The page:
Bobby Clue, executive director, Somerset-Pulaski County Chamber of Commerce, during his annual "Year In Review Address" Tuesday said 2020 has been a year unlike any other. Clue's remarks were made to a pandemic-restricted audience at The Center for Rural Development, broadcast on a local radio station and live on the chamber's Facebook page.
"COVID-19 pandemic has dramatically impacted our business community, and we are all working hard to recover.
The chamber has fielded thousands of calls and emails from our business community asking for help," Clue revealed.
"Our organization has continued to evolve and grow with the generous support of our communities, sponsors, members and volunteers," he said.
Clue continued: "Leadership of the business community has never been more important than in times of crisis. "Businesses are on the frontlines and have an essential role to play in maintaining the confidence needed to help contain the coronavirus while ensuring continuity of operations and a degree of normalcy to American lives.
"With a global health pandemic, an economic plummet and record-breaking unemployment numbers, the world seemed to turn upside down. However, these events spurred the chamber to use an innovative, outside-the-box approach to re-think its vision and provide more value than ever for our local business community.
"From serving as the leading voice of business in Southeast Kentucky, the chamber continues to play a role in the city's, county's and region's prosperous future." Clue assured.
This Year-End-Review highlights the most noteworthy accomplishments from the past 12-months:
• As the region adjusts to tackle coronavirus (COVID-19), the Somerset-Pulaski County Chamber of Commerce is committed to providing resources and information necessary to address needs of the business community during this unprecedented time. In uncertain times like these, the chamber is working to minimize impacts to health, communities and our economy.
• When the decision was made to shut down businesses, the chamber's first response was to reach out to members directly. The chamber staff called more than 500 retail member businesses to assess their situation and offer assistance and support.
Due to these efforts, the chamber finished the year with a 92 percent revenue retention rate. During the pandemic, the chamber was able to assist in directing people on how to apply for unemployment, file for the Paycheck Protection Program and identify job opportunities for people who have recently lost their jobs due to COVID-19.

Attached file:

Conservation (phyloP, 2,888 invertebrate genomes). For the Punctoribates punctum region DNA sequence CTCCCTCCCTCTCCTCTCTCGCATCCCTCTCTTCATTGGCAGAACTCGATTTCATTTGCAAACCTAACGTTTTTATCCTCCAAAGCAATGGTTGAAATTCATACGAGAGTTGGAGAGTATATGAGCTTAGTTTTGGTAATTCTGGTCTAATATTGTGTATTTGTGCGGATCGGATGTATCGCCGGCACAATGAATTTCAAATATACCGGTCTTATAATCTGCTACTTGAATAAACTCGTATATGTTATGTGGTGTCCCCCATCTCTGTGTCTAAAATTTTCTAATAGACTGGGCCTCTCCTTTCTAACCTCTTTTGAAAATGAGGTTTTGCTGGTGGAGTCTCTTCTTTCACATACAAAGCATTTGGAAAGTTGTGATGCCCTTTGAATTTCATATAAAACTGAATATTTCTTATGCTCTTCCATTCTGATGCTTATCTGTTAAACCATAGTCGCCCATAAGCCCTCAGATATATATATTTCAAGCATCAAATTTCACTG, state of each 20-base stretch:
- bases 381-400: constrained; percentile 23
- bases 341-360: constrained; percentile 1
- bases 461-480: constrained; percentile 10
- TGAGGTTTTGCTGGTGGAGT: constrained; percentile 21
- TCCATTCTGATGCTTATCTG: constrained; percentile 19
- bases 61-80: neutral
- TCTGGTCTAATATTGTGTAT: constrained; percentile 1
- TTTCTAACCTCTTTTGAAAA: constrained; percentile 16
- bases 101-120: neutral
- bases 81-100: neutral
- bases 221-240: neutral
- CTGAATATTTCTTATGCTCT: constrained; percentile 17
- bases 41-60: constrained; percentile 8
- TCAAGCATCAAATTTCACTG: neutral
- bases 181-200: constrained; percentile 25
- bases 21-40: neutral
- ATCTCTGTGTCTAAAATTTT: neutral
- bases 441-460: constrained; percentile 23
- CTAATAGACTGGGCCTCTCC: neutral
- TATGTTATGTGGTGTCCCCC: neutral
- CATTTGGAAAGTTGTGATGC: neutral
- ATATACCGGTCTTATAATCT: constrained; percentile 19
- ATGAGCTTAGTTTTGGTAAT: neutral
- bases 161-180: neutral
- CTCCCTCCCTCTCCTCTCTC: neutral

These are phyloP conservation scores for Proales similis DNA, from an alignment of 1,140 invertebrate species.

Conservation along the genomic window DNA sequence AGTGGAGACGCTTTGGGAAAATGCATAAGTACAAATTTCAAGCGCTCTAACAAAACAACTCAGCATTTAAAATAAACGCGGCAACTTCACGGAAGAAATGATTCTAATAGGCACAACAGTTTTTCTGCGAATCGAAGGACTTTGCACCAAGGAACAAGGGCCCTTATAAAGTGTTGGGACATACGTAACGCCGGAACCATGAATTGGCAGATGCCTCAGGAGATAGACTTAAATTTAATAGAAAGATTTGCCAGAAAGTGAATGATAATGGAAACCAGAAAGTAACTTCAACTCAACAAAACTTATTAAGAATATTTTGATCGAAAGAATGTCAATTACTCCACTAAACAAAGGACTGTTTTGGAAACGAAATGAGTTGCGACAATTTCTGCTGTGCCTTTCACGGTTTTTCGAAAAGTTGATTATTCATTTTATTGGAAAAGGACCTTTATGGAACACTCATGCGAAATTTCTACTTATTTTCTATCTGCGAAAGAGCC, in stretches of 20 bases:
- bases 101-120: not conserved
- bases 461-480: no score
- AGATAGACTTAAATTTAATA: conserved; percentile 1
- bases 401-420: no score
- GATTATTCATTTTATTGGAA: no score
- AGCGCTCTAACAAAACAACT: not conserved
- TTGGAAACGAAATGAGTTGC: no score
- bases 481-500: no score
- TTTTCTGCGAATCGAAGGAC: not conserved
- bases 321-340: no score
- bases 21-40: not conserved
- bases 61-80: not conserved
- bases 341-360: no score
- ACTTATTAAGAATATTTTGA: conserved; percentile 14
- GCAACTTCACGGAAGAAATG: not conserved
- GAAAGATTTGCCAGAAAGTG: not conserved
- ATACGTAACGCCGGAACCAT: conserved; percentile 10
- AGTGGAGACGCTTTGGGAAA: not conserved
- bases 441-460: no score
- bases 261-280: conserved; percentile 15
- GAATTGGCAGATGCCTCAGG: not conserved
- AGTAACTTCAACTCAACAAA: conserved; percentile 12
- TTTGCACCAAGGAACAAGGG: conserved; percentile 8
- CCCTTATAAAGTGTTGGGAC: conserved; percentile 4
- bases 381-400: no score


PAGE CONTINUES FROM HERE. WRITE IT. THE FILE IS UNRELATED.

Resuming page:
• The chamber took a leadership role in educating members on how COVID-19 is impacting business, and in explaining and sharing resources as they were becoming available. Social media was used to expand the reach.
• A 3-part email series titled "The Road to Recovery" outlined ways for businesses to reopen, recover and revitalize. This series has gained statewide attention and helped provide vital tools to the business community in the return to a state of normalcy.
• Using Zoom video conferencing technology, the chamber has been able to provide "virtual training" classes for membership. Zoom has also allowed interviews with several top notch speakers unable to attend our monthly luncheons.
Facebook LIVE has also been a tool the chamber has utilized to promote members and host events. To date, the chamber has hosted 14 "virtual ribbon cuttings" allowing the chamber to push forward and provide the business community with much needed visibility. Each "virtual ribbon cutting" has received thousands of views and has been identified as something the chamber will continue because of value it provides.
The chamber also used Facebook LIVE to host the annual "State of the County & City Address" with County Judge Steve Kelley and Mayor Alan Keck. With assistance of The Center for Rural Development, the chamber was able to host this event virtually. To date, more than 8,000 have viewed the Facebook video.
• "Shop Local Somerset" has become a very important focus in recent months. The importance of shopping local has never been more important and through this program the chamber was able to encourage the community to keep dollars local and help our retail business community during a very difficult time.
• Restaurants were some of the hardest hit businesses. Within the first week the chamber worked to compile a list of restaurants offering takeout and delivery services to encourage the community to support these restaurants. The chamber also encouraged purchase of gift cards to show support.
• The chamber organized a program called "Takeout Tuesday" and local businesses were asked to support local restaurants with group takeout orders each Tuesday to help keep these restaurants open.
• The chamber identified a need for Personal Protective Equipment (PPE) throughout the business community and worked with Pulaski County government and Judge Steve Kelley to secure and distribute 15,000 disposable masks to local businesses. The chamber also purchased several thousands of dollars' worth of hand sanitizer, latex gloves, hand soap and alcohol wipes distributed to the business community at no charge.
"COVID-19 has had a devastating impact on so many businesses, families, individuals and our community. This is why businesses support an organization like the Somerset-Pulaski County Chamber of Commerce. While we are in times of crisis or times of prosperity, the chamber is working hard to assist your business," Clue concluded.